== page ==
5. Wait for the frames to dry for at least an hour before bringing them indoors. I was short on time so I only let them dry for 20 minutes. They felt dry to the touch but they actually ended up getting scuffed a little when being in carried up all together in a box. I knew I was only going to use these for one day and most people wouldn’t notice so I shrugged it off but the perfectionist in me was like “Noooo! Everything is ruined :(”

  •  Let the frames get completely dry for at least 24 hours before handling them. The next day I wiped them down with the tack cloth because I didn’t like the dusty texture and now that I think about it, the frames might have been dusty because I was spraying every new frame in front of the last ones, so the extra spray particles probably just stuck on the ones behind it like dust.

6. Finally, sandwich your two 4″ x 6″ table number cards between the plastic frames and slide it in through the top of the stand. And you’re done! Here is my table number next to our center piece and our also handmade golden geometric orbs holding air plants favor 🙂 Took me a long time to make 150 of those but it was well worth it. Maybe a tutorial to come? Let me know if you’re interested by leaving a comment!


Funny coincidence: At our rehearsal dinner, restaurant used Ikea Tolsby stands painted with a dark rust color for our table signs! 

Hope this post was useful! Full disclosure: this was my first time spray painting so there was some trial and error. If you have any spray painting tips or advice, I’m all ears! 🙂

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DIY Cork Coasters Tutorial – Avatar Elements

Jeff mentioned he needed coasters for his desk at his workplace so I scoured the Interwebs for cool-looking coasters. Sadly, after a half hour of wasted window browsing, I didn’t find any that were worth buying. So I decided to just make the coasters myself! Random fact: Avatar, the Last Airbender, is one of our favorite animated TV shows (he grew up watching it so I was forced to watch it after we started dating haha).

So here are the supplies I used for this project:

avatar cork coasters supplies

1. Find out what size and shape you want your coaster, draw it and cut it out of a piece of paper

The ones I made here are 3.5″ x 3.5″ rounded-edged squares. I drew my shape in Photoshop, printed it, and cut it out of a regular piece of paper. You can simply measure and draw out whatever shape or size you want onto a piece of paper, and cut it out.

2.Trace the square template onto the cork and cut it out

Note: DO NOT USE a box cutter or X-acto knife to cut the cork, it will break into pieces!! Use a strong scissor and make sure your hands are steady. Try to cut along the edges using one long motion rather than short spurts because it’ll keep the cork edge smooth. Should look like this:

cork board tiles

3. Choose a background color to paint your coaster

This is pretty self explanatory. Only thing is to make sure your paint goes on evenly and covers the entire surface. Wait for it to dry before painting the back (duh). Don’t forget the side edges!step3 - painting cork coasters

Optional Step:Created a stencil of the image by using an X-acto knife and tracing the image out of its background.

step4 - cut outline out

This step is optional if you can draw but since I can’t, I decided it’d be neater to make a stencil. I also used a small scissor to smooth out any sharp edges left over in the stencil. Note: this takes a lot of time and your hand may cramp a little, as mine did 😦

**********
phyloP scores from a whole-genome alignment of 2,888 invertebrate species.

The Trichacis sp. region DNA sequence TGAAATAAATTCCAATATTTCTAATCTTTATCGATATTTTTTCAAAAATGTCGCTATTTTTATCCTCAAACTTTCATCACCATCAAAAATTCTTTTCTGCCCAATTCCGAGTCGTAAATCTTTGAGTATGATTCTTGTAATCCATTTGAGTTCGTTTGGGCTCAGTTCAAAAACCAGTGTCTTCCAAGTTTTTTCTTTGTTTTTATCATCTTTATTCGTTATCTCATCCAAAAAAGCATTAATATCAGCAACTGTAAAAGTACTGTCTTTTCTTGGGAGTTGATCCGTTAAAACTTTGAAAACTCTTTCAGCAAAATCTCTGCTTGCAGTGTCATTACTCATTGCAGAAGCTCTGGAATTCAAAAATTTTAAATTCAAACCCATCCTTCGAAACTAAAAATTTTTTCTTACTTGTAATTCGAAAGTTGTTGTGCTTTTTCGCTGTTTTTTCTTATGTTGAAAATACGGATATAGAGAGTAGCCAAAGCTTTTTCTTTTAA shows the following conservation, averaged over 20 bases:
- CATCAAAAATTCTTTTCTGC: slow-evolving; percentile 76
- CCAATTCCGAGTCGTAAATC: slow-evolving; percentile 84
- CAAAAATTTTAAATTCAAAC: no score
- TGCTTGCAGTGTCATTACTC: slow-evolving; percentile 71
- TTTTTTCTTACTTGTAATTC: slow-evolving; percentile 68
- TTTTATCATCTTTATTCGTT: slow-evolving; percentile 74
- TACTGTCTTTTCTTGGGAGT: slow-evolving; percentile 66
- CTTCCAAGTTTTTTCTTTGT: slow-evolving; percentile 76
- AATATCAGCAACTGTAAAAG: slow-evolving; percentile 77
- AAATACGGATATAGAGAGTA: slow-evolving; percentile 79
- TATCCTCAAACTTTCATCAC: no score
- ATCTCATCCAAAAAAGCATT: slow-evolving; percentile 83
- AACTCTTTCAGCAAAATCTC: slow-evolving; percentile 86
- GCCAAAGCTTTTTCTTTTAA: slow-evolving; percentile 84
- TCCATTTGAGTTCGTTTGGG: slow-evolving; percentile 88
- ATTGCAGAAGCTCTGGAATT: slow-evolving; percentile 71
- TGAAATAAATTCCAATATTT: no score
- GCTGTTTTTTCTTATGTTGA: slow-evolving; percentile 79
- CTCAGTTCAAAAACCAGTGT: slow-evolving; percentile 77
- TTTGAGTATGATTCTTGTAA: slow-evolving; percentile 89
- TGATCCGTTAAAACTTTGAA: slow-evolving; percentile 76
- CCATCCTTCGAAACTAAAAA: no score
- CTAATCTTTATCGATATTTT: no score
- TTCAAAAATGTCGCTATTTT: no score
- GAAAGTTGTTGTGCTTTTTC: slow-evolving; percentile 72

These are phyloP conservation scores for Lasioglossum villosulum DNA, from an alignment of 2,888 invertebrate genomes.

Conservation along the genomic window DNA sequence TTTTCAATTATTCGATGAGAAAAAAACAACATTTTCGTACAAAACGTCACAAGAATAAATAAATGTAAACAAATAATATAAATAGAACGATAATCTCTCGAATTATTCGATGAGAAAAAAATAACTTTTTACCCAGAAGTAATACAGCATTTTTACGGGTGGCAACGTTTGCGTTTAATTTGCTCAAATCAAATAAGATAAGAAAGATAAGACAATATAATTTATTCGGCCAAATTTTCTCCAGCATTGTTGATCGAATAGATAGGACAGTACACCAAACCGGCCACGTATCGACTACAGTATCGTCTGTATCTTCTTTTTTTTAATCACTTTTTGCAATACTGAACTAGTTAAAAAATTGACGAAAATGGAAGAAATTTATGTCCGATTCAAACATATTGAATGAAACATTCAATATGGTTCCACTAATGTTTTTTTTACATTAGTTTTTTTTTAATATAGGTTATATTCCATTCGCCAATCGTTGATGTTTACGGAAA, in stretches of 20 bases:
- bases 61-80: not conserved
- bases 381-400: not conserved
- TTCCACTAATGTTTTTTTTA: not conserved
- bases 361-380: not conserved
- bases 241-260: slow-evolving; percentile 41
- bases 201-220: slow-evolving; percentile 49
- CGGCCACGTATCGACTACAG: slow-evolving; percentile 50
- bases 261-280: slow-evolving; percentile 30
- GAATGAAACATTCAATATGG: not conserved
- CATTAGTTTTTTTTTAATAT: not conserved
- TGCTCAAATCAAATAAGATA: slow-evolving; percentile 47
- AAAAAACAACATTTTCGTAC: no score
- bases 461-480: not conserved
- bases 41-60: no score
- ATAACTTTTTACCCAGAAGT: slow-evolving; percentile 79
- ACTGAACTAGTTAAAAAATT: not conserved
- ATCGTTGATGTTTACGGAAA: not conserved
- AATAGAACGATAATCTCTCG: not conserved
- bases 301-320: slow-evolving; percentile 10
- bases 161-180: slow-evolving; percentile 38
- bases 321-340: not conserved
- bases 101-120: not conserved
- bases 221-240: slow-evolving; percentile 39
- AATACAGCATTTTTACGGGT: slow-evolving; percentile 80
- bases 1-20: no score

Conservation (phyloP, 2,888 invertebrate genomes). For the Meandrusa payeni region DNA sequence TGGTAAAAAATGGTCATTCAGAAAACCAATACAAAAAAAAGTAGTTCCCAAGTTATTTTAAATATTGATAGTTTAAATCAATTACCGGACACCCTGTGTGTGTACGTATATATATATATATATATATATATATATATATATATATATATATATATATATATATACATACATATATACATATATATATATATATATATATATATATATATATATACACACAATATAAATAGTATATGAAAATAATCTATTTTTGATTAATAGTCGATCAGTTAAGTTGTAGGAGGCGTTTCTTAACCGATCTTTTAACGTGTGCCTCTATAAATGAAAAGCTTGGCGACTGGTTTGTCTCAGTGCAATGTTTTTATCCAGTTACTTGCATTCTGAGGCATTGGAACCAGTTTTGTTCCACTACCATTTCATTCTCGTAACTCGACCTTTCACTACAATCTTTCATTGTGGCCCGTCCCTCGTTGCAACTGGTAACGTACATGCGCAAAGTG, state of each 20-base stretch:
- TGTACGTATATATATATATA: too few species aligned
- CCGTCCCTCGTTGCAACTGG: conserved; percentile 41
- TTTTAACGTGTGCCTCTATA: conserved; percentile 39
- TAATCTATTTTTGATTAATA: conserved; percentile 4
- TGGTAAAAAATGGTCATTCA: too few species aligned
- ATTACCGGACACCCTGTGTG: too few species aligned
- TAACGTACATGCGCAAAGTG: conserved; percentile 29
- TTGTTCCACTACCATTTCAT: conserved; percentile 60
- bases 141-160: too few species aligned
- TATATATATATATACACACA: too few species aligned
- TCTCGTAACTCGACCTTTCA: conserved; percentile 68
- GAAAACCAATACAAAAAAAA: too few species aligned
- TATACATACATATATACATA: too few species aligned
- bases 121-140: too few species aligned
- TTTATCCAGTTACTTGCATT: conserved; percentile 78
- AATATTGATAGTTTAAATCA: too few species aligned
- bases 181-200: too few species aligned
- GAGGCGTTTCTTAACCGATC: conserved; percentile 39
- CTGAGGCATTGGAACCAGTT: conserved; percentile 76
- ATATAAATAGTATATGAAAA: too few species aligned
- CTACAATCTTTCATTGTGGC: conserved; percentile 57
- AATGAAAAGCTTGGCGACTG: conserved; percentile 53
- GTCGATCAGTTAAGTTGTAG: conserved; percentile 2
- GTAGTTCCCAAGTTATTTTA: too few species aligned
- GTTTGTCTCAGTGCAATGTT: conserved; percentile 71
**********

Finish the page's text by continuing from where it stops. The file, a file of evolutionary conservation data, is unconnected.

4. Paint your design onto the coaster after the base has dried completely

If you are using a stencil, tape it down with double-sided tape to the position you want it an use a thin paint brush to fill it in. Make sure you don’t have too much paint on the paintbrush or it will spill into the cracks (see second photo below). If that happens, just paint over the mistakes with your background color. (This is why I suggest using card stock instead of regular paper to print your image because the card stock is thicker, so the paint can’t seep through as easily.)

avatar earth element cork coaster

5. Repeat steps 4 & 5 for each image

Cut the doublesided tape into small pieces to tape down the smaller sections of the stencil so that it doesn’t move while you are painting (see first photo below).
avatar fire element cork coaster
Here’s how it looks with all four finished. You can stop here if you want to keep these as art pieces but to make them coasters you should apply a sealer to finish off the project. It’s not completely water resistant (don’t put it in the dishwasher!) but it does hold up against accidental drink spills. Honestly I wanted to stop here because they looked so neat!!avatar earth water air fire elements DIY cork coasters

6. Paint on a layer of varnish or sealer after your paint has dried

step7 - paint modpodge with foam brush
This is my first time using Mod Podge (matte formula), which I read was a great all-in-one glue, sealer and finish. I used a foam brush to apply my Mod Podge because I didn’t want to see any brush strokes but you can use a regular brush if you don’t mind. It looks white when you first paint it but it will dry clear.

7. Wait for sealer to dry and there’s your finished product!
avatar earth water air fire elements DIY cork coasters with mod podge sealant

The coasters will have a harder, plastic texture after the Mod Podge has dried. In the photo above, the shininess is more apparently because of the lighting from my windows but below is a photo of the coasters with less direct lighting.avatar earth water air fire elements DIY cork coasters pekkle cup

I think Pekkle likes it! Hope this tutorial was helpful. Let me know how it goes when you make your own! 🙂

This post contains affiliate links. Click here to see my affiliate disclosure.

This post was originally published on August 12, 2012, but has since been updated.


Stop Motion Animated Title Sequence for Disney/Pixar’s Up

For my Senior Honors Thesis project, I made a stop-motion animated title sequence for the Movie “Up”. Each scene reflects on the personality of each of the main characters using physical typography.

Written, Directed, and Animated by: Angela Hum
Published: May 21, 2012
Camera: Nikon D5100
Soundtrack: “Married Life” by Michael Giacchino

The paper template and instructions for building the miniature Up house was provided by Disney here.

miniature 3D Up house with balloons